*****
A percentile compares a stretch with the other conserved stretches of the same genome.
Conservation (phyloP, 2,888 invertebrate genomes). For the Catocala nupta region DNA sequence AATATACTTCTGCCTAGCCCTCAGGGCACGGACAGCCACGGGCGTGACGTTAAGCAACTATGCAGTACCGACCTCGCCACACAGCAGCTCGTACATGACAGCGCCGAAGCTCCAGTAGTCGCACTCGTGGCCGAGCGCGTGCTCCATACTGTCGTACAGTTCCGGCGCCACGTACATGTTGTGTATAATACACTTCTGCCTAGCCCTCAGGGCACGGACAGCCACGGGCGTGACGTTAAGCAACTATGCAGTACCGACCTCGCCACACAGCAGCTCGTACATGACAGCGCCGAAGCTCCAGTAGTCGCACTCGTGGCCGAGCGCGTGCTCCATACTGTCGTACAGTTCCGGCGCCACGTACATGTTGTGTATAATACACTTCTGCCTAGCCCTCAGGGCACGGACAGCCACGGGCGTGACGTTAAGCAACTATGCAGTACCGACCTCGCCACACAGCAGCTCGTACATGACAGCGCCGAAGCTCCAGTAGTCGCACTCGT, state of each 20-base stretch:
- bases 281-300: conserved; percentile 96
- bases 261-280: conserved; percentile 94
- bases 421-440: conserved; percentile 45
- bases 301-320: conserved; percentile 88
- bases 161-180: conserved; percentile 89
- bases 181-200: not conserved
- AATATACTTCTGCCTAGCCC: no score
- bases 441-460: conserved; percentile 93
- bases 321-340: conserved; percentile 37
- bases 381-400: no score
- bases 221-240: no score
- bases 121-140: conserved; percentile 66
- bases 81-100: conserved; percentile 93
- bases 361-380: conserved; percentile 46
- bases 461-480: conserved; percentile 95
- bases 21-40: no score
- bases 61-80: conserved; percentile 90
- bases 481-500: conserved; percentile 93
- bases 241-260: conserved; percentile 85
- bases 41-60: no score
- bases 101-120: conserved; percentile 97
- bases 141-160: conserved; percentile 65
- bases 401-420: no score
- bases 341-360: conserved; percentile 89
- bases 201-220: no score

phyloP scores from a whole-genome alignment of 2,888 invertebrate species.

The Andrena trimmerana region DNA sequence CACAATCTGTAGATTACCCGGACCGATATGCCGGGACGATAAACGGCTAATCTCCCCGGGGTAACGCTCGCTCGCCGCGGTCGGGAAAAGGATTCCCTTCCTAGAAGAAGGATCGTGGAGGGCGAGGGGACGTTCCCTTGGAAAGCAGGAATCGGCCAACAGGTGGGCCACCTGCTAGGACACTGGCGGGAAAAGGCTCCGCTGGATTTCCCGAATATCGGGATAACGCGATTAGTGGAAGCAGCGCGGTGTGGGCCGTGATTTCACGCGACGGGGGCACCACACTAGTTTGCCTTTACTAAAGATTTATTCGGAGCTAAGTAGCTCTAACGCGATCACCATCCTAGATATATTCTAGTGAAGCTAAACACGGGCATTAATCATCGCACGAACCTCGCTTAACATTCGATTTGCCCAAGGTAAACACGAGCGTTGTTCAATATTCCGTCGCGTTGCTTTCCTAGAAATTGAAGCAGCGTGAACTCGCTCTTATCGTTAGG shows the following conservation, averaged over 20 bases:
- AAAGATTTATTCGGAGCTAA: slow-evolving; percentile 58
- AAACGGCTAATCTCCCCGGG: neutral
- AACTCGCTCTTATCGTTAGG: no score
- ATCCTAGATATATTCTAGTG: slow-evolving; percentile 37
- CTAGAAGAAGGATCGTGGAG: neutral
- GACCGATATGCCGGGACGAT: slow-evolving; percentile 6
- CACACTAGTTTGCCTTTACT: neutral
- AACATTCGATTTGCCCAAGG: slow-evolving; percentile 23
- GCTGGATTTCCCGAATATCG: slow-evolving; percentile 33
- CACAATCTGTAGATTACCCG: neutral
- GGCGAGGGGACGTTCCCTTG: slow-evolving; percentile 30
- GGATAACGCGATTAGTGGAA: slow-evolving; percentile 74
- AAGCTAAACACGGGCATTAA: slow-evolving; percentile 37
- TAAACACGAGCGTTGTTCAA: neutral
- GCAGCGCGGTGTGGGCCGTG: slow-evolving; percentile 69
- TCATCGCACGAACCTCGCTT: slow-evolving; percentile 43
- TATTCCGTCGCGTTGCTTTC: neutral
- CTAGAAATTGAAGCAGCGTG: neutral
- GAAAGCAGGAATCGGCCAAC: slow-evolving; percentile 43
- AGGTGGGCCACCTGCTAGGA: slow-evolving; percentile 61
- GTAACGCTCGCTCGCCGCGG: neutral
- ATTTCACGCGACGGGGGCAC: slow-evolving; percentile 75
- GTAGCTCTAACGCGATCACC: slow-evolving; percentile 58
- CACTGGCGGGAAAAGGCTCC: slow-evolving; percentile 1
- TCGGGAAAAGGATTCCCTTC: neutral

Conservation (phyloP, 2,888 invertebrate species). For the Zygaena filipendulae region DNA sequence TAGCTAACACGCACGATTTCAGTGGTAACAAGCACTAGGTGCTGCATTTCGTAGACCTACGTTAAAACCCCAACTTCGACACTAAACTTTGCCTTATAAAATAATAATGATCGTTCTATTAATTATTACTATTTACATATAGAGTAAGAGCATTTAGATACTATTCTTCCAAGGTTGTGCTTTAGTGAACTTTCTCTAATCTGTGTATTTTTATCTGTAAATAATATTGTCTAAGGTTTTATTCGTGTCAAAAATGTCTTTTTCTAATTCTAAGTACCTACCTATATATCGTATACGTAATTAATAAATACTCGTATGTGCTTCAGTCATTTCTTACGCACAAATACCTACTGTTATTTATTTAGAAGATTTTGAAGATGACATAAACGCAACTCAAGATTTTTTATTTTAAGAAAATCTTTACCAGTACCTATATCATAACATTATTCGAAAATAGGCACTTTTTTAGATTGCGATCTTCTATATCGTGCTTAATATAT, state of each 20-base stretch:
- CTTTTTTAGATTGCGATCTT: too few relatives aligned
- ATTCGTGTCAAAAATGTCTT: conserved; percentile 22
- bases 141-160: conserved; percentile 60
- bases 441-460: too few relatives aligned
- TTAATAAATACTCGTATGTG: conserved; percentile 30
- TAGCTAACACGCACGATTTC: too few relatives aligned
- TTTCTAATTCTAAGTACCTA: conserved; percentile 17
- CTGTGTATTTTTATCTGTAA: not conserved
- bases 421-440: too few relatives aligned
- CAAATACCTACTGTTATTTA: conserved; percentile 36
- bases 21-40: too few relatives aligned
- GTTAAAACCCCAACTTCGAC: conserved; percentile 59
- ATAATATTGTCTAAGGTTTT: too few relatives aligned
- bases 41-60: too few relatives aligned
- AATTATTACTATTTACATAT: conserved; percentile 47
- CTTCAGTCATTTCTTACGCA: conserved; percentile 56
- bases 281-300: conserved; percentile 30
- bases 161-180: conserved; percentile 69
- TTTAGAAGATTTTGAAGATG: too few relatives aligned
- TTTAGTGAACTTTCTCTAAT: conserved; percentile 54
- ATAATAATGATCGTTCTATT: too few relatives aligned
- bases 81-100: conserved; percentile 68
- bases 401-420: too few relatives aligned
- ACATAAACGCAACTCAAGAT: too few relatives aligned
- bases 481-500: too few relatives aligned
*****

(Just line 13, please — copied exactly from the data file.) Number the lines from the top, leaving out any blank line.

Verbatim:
- bases 221-240: no score